The trigger for this post is the publication of a new book on Baroque sculptor Gian Lorenzo Bernini, “Bernini’s Beloved: A Portrait of Costanza Piccolomini.” The author, Emory University art historian Sarah McPhee, is the daughter of New Yorker writer John McPhee and has written on Bernini before. But no one has written more about the 17th century Italian master of marble than Irving Lavin, for decades the resident art historian at Princeton’s Institute for Advanced Study. Indeed, when I sat in on Simon Schama‘s “Power and Authority in the Baroque” course at Harvard in the early ’90s, Lavin was the key Bernini reading.
Soon after, I got to meet Lavin, and in 1998 interviewed him for the NewsHour in conjunction with an exhibit of Bernini terracotta studies at the Art Institute of Chicago. The transcript of that story has been online, but the video has not…until now. I’m pleased to have this Art Beat opportunity to embed the video from our ’98 story, “The Fury of Creation.” It includes Bernini’s bust of Costanza Piccolomini.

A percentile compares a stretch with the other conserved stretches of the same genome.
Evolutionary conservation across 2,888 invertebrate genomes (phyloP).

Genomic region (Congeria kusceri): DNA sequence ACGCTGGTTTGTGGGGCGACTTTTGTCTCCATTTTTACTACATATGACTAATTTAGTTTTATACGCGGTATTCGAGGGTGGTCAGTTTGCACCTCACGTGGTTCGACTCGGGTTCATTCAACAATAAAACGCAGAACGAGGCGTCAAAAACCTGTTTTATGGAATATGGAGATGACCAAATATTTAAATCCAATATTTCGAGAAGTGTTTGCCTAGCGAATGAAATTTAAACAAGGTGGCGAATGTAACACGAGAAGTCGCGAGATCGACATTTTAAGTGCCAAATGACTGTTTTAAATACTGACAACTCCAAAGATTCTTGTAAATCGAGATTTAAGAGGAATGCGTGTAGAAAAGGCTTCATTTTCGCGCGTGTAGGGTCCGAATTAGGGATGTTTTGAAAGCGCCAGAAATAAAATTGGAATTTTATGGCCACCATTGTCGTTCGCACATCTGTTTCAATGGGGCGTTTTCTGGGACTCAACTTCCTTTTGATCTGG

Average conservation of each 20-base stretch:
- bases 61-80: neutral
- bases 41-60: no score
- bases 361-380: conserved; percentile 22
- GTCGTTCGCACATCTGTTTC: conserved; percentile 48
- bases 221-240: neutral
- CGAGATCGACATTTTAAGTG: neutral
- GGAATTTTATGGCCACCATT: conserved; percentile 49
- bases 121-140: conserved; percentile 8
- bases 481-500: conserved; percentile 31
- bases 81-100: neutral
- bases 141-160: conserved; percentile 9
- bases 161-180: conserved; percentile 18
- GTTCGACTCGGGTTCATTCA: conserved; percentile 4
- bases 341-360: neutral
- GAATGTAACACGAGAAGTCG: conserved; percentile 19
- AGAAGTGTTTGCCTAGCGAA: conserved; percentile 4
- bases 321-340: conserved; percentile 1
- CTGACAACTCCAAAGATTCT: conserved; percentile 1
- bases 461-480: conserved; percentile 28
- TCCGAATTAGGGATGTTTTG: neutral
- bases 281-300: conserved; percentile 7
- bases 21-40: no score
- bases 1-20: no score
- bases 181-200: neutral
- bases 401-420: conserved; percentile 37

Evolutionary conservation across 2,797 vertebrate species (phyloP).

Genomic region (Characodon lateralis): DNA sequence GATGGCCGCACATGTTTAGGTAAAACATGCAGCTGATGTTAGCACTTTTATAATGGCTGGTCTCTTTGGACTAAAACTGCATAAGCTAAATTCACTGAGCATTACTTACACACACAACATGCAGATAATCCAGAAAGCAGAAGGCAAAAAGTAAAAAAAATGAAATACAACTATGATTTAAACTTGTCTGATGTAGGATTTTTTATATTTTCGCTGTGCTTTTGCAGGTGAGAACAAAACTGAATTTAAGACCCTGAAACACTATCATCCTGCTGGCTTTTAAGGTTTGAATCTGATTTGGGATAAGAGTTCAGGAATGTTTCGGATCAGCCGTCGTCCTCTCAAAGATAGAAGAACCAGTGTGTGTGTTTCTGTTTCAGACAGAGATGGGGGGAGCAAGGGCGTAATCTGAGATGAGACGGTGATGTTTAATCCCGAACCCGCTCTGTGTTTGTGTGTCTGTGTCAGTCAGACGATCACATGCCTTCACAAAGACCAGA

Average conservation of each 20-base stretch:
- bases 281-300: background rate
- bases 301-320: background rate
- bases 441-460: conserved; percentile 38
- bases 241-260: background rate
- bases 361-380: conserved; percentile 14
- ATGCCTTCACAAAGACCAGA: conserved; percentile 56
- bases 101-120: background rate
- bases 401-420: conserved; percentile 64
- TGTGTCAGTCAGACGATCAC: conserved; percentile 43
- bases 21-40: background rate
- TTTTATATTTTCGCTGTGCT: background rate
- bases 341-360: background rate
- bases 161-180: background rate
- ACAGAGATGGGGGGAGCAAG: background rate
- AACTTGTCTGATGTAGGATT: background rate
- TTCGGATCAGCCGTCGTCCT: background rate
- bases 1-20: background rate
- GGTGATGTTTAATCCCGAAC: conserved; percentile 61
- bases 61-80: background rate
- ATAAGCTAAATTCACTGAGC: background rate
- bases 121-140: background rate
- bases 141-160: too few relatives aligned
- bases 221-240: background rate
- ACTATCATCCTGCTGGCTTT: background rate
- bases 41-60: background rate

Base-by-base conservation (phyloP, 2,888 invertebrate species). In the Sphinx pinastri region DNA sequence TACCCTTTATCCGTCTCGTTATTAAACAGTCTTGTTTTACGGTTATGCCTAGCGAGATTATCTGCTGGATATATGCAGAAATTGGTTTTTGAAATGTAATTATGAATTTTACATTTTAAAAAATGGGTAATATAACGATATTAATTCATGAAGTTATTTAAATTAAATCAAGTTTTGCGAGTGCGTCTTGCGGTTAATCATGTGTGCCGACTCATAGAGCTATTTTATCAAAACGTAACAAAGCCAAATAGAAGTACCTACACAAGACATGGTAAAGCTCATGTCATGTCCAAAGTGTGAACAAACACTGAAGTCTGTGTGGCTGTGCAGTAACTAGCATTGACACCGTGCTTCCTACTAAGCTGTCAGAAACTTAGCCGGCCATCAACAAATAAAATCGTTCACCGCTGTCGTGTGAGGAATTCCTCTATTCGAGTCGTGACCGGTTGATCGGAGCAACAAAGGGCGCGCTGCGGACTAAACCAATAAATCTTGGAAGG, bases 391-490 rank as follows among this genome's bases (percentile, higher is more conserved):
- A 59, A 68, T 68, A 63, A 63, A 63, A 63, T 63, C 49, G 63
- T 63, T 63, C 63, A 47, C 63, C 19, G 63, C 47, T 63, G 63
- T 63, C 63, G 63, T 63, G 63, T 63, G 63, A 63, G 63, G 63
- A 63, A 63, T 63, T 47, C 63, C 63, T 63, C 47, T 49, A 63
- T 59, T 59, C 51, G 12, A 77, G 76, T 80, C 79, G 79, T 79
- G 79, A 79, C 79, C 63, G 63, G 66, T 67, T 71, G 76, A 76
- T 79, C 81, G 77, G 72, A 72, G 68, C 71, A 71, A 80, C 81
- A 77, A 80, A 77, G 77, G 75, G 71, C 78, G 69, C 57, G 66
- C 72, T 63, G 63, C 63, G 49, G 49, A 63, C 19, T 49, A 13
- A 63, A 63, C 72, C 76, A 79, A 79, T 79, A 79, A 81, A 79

P.S. Lavin’s wife, Marilyn Aronberg Lavin, is also a distinguished art historian, and for two years now I’ve wanted to alert Art Beat readers to a recent book of hers: “Artists’ Art in the Renaissance” (The Pindar Press), which contains write-ups of great works of art that were kept by their makers: Lorenzo Ghiberti; Piero della Francesca: Andrea Mantegna (his famous “Dead Christ” with the feet in your face); Michelangelo; Botticelli: Giovanni Bellini; Titian; and, yes, Bernini. The book is impossibly pricey, even used, so I’d look for it (Marilyn, forgive me) at the library.